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Friday, July 1, 2011

Hispanic Vote Key To 2012 Victory? Immigration! Redistricting! Voting Rights!

Latinos push for political influence

Armed with fresh census data, Latinos around the country are flexing their political muscle. From state legislatures to Congress, the Hispanic vote is getting a voice.

Twelve million Hispanics are expected to vote in next year's elections, according to a survey the National Association of Latino Elected Officials released last week.

These findings come after census numbers show that Hispanics make up 16.3% of the U.S. population and are now the country's largest minority group.

Nevada is one state where their political power is growing, and it's getting an additional seat in Congress.

"You can drive down Eastern Avenue in either direction, and the overwhelming majority of stores you see are owned by Latinos," says political consultant Andres Ramirez, who was interviewed in front of a Cardenas grocery store in Las Vegas. The store caters to the growing Hispanic population here and is in the center of what could become Nevada's new congressional district. The state is increasing its U.S. representatives to four from three next year.

Ramirez has been busy mobilizing Latinos. Nevada's population grew the most in the U.S. -- about 35% over the past decade. Of the 2.7 million people living here, more than a quarter are Latinos.

Before the Vegas real estate bust, they were drawn to the Silver State by a booming construction and service industry, along with plenty of business opportunities.

Looking to expand Latinos' political influence is the Si Se Puede Caucus of the Clark County Democrats. Caucus chairwoman Vicenta Montoya has it all mapped out, at least as Democrats see it -- her caucus does not want a Hispanic-majority-type district.

"We recognize that we could have influence in probably -- definitely two, possibly three districts. So we don't want to minimize that power," Montoya says. Asked if that stance might lessen the chance of a Latino winning a House seat, she doesn't budge.

Democrats control Nevada's Legislature, but its Hispanic governor, Brian Sandoval, is a Republican. The state could not agree on how to redraw congressional lines to add the new district, as the census requires. Now it's up to the Nevada courts to determine who gets put into what district.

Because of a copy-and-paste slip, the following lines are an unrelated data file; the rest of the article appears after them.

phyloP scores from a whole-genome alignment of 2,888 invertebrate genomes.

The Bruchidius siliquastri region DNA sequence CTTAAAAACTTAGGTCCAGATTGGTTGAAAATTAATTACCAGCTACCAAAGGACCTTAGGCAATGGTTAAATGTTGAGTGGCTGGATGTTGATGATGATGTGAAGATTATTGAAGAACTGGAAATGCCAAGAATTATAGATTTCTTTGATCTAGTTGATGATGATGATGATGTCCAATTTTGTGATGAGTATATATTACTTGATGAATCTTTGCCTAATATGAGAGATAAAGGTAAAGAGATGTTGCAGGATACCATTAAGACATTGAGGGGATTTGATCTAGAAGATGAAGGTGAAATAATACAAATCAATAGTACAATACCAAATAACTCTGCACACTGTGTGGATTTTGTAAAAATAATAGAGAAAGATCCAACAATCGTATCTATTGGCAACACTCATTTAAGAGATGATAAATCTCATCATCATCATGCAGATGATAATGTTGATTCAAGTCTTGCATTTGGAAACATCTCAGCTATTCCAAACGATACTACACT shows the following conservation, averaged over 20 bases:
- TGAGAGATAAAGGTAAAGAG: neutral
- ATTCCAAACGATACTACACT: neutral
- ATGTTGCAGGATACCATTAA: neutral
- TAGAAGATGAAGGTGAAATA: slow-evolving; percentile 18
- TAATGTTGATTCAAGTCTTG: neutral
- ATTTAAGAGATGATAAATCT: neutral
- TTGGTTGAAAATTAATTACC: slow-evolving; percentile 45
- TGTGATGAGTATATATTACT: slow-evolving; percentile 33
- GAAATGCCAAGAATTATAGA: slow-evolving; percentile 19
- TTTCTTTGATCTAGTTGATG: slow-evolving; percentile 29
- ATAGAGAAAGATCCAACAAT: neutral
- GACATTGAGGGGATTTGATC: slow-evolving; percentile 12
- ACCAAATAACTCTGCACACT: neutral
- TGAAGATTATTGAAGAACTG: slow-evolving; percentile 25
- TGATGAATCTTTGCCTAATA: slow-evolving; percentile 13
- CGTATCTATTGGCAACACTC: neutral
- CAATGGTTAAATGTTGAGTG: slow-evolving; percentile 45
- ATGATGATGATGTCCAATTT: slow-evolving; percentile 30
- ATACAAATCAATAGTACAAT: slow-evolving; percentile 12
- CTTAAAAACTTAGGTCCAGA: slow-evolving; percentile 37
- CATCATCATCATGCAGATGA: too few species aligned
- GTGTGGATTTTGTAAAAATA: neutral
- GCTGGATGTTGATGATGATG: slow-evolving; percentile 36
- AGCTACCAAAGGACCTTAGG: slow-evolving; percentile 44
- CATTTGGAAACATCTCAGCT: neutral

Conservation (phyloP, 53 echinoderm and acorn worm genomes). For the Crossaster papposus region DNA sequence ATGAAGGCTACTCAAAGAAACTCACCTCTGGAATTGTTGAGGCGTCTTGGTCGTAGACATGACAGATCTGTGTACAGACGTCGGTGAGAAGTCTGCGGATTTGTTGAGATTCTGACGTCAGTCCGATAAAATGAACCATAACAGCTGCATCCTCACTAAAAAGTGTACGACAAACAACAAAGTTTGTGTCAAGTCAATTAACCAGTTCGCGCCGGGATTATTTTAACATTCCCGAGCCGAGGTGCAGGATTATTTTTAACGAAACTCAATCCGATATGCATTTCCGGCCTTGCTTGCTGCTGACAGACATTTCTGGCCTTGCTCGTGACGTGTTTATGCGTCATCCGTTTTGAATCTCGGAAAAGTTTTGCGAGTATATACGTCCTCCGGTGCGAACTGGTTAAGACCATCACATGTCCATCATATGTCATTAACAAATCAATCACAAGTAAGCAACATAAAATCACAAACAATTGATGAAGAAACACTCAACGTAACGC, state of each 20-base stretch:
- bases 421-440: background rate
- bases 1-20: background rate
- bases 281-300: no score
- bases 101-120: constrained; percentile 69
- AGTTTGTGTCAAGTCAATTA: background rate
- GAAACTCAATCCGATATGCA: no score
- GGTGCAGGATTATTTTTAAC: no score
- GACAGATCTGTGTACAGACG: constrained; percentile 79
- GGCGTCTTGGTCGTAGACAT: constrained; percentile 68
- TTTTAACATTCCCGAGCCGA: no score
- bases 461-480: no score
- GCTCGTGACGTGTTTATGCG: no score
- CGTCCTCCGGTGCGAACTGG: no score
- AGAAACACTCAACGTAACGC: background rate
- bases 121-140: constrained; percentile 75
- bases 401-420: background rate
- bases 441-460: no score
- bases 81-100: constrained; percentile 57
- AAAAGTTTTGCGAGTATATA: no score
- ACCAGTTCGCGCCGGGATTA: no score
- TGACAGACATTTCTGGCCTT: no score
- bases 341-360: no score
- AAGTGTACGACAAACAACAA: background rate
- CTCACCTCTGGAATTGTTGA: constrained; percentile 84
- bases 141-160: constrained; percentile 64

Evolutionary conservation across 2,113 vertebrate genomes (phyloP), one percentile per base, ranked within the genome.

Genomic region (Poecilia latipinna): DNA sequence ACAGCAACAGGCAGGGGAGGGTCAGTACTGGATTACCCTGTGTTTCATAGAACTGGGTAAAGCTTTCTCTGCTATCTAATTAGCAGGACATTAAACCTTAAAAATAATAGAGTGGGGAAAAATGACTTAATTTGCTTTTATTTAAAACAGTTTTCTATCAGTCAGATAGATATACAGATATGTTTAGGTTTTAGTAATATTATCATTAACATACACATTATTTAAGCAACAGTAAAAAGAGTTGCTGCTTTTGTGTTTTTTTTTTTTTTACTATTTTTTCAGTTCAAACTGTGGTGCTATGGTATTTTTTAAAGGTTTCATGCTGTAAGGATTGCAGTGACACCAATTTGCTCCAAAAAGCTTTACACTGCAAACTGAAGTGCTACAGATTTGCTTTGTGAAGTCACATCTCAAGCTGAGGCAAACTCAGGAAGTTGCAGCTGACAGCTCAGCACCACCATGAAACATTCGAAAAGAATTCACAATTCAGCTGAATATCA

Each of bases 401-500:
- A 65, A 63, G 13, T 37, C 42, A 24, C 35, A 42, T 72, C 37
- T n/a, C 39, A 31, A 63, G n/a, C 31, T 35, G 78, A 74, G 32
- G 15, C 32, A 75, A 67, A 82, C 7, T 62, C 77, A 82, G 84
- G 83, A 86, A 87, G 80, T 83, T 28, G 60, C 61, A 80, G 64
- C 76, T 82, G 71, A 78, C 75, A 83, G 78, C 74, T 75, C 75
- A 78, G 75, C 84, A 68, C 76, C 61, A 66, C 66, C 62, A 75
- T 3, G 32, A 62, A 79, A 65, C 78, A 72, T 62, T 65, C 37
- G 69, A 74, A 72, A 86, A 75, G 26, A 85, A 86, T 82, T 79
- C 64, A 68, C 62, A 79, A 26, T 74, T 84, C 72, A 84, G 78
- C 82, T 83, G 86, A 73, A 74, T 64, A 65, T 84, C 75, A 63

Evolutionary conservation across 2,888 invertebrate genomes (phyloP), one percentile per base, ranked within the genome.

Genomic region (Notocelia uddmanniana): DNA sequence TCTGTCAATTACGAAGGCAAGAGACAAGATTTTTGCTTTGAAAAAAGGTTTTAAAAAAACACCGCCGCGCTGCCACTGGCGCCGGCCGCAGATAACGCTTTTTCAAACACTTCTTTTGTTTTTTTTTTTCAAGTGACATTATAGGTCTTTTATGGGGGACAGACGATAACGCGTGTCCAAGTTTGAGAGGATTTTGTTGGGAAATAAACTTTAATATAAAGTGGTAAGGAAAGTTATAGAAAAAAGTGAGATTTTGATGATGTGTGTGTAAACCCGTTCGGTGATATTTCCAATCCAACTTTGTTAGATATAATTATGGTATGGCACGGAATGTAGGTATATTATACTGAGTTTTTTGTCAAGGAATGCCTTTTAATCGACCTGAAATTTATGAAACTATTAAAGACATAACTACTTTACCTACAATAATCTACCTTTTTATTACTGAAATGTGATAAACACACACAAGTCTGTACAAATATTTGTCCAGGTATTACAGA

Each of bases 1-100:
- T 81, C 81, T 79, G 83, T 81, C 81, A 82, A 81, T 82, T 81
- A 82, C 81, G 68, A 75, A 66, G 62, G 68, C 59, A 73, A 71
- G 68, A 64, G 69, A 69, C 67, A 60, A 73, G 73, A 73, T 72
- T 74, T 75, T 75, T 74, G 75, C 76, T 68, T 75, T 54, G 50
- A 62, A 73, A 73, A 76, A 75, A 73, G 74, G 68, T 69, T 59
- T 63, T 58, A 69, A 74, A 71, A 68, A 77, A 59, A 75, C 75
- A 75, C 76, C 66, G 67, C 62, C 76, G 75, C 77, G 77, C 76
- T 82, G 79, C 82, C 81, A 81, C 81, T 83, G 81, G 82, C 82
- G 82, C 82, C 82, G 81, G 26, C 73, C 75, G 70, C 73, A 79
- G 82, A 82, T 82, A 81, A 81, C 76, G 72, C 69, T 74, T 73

State Sen. Barbara Cegavske, a Republican from the Las Vegas area, was instrumental in drawing up the Republican maps, which never got legislative approval.

"Knowing what the (Latino) population (is) -- the 26% -- and going with the Voting Rights Act, that you have to provide an opportunity for that minority population ... that's exactly what we did," she says.

Section 2 of the Voting Rights Act of 1965 calls for opportunity districts, whenever possible, so that a minority group gains political representation.

But Nevada Democrats reject the idea of concentrating Hispanics into one district. Such a move would limit their chances for ousting Joe Heck, a first-term Republican from Nevada's 3rd Congressional District, which includes parts of Las Vegas and North Las Vegas.

"What it does is that you grab every Jose, Maria, Juan into a district," says Montoya of the Si Se Puede Caucus, "and Joe Heck's district, which is a district in play, becomes a very white district, a very Republican district."

Both parties claim to have Latino candidates waiting in the wings, no matter how the additional House district is drawn.

The battle over Latinos and new political maps also is playing out in Texas, which is gaining four new congressional seats. More than 37% of Texans are Latino.

And though they tend to lean Democratic, their preference is far from one-sided.

Mark Braden, a Republican attorney in Washington who advises the party on redistricting issues, says he's optimistic. He says he believes the GOP can make inroads with some Hispanic immigrant groups.

"Central Americans, I think, tend to be more socially conservative -- traditional Catholics, large families, some people would say more entrepreneurial, and I think have been and likely to continue to be more Republican," Braden says.

President George W. Bush got 40% of the Hispanic vote in his 2004 re-election bid. But in 2008, 67% of the Latino vote went to Barack Obama. However, Democratic consultant and CNN contributor Maria Cardona warns the president can't take that vote for granted next year.

"For example, a lot of Latinos express frustration that this president has not been able to deliver on his promise of comprehensive immigration reform," Cardona says. "But I think what you'll see is that instead of Latinos actually going to vote for Republicans, the danger for Democrats is they'll stay home."

There are more than 50 million Hispanics in the United States, and the census shows that their continued influx and domestic birth rate accounts for more than half the nation's overall growth this past decade. It's a new reality all politicians will need to deal with come election time.

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Sources: CNN, Hispanic News, KVUE, PBS, Youtube, Google Maps

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